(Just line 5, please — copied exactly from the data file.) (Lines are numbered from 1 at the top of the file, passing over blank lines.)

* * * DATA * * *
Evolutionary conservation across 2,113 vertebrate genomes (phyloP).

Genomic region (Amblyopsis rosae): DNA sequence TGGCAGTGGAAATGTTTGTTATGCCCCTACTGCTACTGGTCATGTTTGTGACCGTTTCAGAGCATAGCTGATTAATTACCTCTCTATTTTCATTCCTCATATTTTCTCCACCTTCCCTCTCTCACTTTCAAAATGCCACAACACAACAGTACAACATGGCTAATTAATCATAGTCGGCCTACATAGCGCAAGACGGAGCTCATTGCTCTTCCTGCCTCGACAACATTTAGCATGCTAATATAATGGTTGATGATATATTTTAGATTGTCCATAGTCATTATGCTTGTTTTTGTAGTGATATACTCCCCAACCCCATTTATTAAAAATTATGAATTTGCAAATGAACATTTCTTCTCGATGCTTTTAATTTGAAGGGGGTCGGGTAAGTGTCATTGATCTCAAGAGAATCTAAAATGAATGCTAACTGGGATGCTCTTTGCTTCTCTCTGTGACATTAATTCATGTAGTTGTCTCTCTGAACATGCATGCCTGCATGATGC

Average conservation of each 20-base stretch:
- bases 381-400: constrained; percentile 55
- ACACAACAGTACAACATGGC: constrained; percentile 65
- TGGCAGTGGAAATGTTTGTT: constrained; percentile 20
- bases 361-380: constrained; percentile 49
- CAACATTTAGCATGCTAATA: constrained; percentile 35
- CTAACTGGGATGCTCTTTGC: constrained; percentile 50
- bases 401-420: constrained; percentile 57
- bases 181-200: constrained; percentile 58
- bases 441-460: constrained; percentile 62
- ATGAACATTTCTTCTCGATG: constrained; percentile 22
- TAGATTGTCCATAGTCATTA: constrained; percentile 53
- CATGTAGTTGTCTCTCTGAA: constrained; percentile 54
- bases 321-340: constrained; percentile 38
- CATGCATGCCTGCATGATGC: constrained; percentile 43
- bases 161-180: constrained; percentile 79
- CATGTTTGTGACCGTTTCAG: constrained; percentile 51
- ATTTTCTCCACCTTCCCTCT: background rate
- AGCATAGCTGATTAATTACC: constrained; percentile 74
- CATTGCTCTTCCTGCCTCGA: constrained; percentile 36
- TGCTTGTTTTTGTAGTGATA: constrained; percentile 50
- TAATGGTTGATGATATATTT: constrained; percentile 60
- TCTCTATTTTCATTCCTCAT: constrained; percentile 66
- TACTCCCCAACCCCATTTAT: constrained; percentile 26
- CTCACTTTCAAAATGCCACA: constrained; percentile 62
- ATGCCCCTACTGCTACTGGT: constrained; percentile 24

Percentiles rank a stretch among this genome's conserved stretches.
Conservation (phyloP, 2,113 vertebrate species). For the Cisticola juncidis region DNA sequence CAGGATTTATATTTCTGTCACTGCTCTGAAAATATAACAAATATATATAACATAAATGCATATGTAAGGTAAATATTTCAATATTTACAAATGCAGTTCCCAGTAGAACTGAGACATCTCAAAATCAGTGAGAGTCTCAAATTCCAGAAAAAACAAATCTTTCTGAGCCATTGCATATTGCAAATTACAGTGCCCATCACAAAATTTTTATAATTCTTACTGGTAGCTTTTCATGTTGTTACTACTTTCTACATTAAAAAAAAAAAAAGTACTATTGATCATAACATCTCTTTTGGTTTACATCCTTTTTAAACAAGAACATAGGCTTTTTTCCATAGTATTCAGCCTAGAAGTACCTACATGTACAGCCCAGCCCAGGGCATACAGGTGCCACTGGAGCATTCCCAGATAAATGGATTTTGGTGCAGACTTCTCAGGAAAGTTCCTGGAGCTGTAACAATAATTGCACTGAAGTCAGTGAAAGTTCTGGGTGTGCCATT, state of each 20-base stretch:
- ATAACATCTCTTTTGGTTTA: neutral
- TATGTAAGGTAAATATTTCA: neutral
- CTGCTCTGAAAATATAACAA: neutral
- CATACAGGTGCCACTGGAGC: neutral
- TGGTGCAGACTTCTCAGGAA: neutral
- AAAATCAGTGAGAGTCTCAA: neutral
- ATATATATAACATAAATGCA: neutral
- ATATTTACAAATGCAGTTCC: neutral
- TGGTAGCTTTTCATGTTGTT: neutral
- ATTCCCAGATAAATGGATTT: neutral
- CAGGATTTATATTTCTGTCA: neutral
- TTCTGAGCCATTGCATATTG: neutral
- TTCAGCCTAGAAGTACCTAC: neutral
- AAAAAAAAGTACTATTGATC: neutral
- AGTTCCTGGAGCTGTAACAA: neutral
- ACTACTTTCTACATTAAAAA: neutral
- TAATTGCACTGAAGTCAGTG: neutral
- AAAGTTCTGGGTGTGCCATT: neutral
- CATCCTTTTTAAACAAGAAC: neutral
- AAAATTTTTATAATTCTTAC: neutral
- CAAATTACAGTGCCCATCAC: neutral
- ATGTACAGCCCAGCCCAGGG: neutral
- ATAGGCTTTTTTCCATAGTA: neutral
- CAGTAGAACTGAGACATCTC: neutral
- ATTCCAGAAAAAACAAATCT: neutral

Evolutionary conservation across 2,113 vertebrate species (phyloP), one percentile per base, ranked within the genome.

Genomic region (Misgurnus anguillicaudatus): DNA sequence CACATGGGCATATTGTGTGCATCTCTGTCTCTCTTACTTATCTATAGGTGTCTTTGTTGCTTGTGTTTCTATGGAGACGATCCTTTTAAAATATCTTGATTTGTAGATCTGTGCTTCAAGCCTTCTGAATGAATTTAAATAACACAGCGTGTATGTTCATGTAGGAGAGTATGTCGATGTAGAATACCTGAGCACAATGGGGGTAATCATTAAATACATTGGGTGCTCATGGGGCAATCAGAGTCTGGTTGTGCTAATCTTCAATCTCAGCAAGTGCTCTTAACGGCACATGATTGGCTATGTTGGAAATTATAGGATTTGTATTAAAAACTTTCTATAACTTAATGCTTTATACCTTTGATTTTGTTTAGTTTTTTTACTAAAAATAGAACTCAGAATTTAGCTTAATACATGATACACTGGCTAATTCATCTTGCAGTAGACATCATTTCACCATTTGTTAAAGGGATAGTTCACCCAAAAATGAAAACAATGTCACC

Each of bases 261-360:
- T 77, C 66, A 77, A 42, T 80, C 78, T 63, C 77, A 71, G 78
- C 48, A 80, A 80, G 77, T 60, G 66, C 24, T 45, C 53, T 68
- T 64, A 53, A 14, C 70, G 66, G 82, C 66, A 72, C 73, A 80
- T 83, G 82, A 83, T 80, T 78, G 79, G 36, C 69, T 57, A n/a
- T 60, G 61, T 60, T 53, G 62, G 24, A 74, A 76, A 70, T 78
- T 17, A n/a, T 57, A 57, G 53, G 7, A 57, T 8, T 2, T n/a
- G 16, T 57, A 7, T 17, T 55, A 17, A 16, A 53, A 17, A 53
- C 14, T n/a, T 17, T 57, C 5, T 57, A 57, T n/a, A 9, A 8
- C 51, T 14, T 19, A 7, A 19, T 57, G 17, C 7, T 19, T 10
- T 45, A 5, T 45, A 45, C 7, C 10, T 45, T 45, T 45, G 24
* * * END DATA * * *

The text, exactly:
- ACACAACAGTACAACATGGC: constrained; percentile 65